How can entertainment reintroduce scarcity in a time of attention over-saturation?
Photo: Yuri Bodrikhin
Spoiler alert, to the disappointment of some: it is not going to be NFTs.
Scarcity, real or artificial, is what drives value. The diamond industry is perhaps the most obvious example of managed scarcity driving high-margin revenues. However, this same dynamic drives the value of collector’s markets for the likes of rare playing cards, TV show props, event t-shirts, and more. It is also what drives the value of entertainment itself, with rare big-name releases making millions at the box office or live tours of new albums selling out stadiums worldwide.
However, streaming has flooded the entertainment ecosystem with the perception of plenty. New TV series come out on a daily basis. New music is made by hundreds of thousands of artists, promoted across platforms from TikTok to Spotify to the radio. Independent creators can compete with the majors for air share, but none of them can hope to make huge amounts of money as a result of the increased competition for ever-smaller margins.
As we enter a cost-of-living crisis and attention inflation, the revenue impacts are going to be felt across the board. Audiences will savvily switch subscriptions, unsubscribe altogether, choose free access tiers, learn how to create entertainment themselves, and potentially even begin to consume pirated content again. The cost of entertainment is high, and the perceived value of it is becoming diluted simply as a result of its imminent availability and amount.
The new value drivers are, as a result, shifting. Quality of a production is no longer good enough. Instead, audiences are seeking engagement; things they can be involved in, and make their own. Thus, the rise of lean-through consumption and the creator economy. However, there are other new value drivers as well. The pandemic shifted perceived value from time alone with digital entertainment to the newly-scare ‘in real life’ (IRL) social activities. Community becomes central when money becomes scarce, and so the increased value of IRL social networks is going to grow. The value of having 1000 friends on Facebook is long gone, opening space for the likes of Snapchat and BeReel to offer authenticity in contrast to the artifice of public showmanship.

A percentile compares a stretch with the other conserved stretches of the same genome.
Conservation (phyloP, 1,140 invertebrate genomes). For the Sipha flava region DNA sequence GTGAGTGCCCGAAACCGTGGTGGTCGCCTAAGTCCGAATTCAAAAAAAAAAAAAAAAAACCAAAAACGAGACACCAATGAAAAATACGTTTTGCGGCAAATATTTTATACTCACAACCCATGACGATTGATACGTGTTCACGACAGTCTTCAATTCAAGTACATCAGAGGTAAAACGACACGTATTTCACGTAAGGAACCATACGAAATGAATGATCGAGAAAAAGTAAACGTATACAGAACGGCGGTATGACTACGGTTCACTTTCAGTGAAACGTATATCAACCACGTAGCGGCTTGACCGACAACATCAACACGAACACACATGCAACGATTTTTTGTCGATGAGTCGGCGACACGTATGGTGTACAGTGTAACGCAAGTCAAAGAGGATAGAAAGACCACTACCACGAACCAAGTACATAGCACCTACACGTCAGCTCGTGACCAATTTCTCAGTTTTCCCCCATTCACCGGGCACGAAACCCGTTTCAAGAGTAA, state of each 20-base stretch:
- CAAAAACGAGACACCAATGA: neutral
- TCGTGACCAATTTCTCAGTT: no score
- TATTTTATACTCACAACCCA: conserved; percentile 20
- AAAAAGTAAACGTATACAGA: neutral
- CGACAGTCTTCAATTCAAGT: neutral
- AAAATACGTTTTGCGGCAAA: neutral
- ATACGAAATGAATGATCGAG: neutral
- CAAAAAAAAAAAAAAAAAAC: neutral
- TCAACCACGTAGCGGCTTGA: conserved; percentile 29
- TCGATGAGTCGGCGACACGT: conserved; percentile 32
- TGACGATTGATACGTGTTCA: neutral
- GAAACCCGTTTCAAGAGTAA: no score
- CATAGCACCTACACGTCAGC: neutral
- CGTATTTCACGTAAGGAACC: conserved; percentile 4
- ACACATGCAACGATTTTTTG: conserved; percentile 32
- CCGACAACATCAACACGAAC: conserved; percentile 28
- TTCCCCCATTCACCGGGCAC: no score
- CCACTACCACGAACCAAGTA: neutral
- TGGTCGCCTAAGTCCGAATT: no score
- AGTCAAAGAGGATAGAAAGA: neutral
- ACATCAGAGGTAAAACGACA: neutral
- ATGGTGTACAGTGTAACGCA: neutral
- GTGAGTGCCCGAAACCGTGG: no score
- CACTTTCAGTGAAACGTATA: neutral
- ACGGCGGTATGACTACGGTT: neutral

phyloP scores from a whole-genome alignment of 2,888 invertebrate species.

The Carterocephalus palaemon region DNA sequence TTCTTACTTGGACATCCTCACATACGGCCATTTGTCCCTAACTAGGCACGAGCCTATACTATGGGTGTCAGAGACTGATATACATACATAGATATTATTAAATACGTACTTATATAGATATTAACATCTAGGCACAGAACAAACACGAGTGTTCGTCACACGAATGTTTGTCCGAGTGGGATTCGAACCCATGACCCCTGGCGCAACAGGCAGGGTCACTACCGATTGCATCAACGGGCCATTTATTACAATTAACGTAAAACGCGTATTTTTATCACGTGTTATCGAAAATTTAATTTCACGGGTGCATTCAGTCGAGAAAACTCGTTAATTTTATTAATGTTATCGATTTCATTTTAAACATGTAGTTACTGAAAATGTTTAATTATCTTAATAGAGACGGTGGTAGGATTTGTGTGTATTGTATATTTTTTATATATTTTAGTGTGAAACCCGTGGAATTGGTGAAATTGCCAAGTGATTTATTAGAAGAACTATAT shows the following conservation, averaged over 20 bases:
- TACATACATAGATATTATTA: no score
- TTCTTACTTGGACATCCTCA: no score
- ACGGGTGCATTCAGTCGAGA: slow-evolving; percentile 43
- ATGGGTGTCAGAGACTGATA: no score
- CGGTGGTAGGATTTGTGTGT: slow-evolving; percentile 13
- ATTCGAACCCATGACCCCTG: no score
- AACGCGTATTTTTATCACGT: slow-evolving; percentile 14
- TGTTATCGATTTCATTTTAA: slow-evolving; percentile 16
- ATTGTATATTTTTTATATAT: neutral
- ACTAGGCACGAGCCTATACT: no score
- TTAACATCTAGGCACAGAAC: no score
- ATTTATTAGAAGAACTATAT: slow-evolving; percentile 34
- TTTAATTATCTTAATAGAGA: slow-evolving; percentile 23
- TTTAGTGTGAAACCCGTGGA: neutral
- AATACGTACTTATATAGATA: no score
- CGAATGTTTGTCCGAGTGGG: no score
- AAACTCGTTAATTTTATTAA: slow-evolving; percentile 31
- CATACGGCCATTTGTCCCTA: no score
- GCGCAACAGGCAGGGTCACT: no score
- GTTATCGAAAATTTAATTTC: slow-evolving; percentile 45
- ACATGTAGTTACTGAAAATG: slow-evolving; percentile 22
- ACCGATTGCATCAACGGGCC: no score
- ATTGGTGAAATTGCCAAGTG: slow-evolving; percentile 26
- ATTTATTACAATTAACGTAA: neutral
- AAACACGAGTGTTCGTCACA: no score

With so much prefabricated entertainment available, it is also becoming more valuable for audiences to discuss the meta-implications on social together rather than watch and appreciate a film or TV show itself. The drama around Don’t Worry Darling is more popular than the film. The Depp versus Heard trial was a TikTok special extravaganza, and the new discourse surrounding Netflix’s Dahmer and Blonde, and their problematic implications, is not exactly lending a positive vibe to the streaming platform’s positioning. “No press is bad press”, except when consumers are self-aware enough to unsubscribe in protest and have plenty of other options to choose from when they do.
The problem of discovery, and how to generate cultural moments, is yet to be solved – but perhaps the value is not in discovering good things, but rather curating content worth watching and listening to because of its cultural value. No streaming platform has nailed that process yet, either, outside of music – where the opposite has become a problem as well. Hyper-personalisation has individualised music listening to the point where cultural moments are almost impossible to cultivate.
What is lacking in all of this is scarcity. Nothing in entertainment is scarce, outside of limited-release skins or progress badges in games. NFTs caught the imagination of managers and artists alike because they offered the potential to reintroduce scarcity to the music world, but ultimately, they play the same role as rare vinyl and limited t-shirt sales. Even worse, they do so in the digital realm, where nothing is scarce and everything can be replicated, even if it is illegitimately.
Analogue, on the other hand, is becoming the new home of value through scarcity. Digital images are too plentiful, and now younger consumers are flocking back to film and polaroid cameras. Music aficionados are ditching niche streaming subscriptions for vinyl and CD collections. Hardware is making a comeback, because it is tangible; it lasts, it can be owned, it can be fixed, and the value of being able to engage with the entertainment audiences’ love cannot be easily bypassed by any easy digital access alternative.
In an entertainment world dominated by plenty, less is, increasingly, more.
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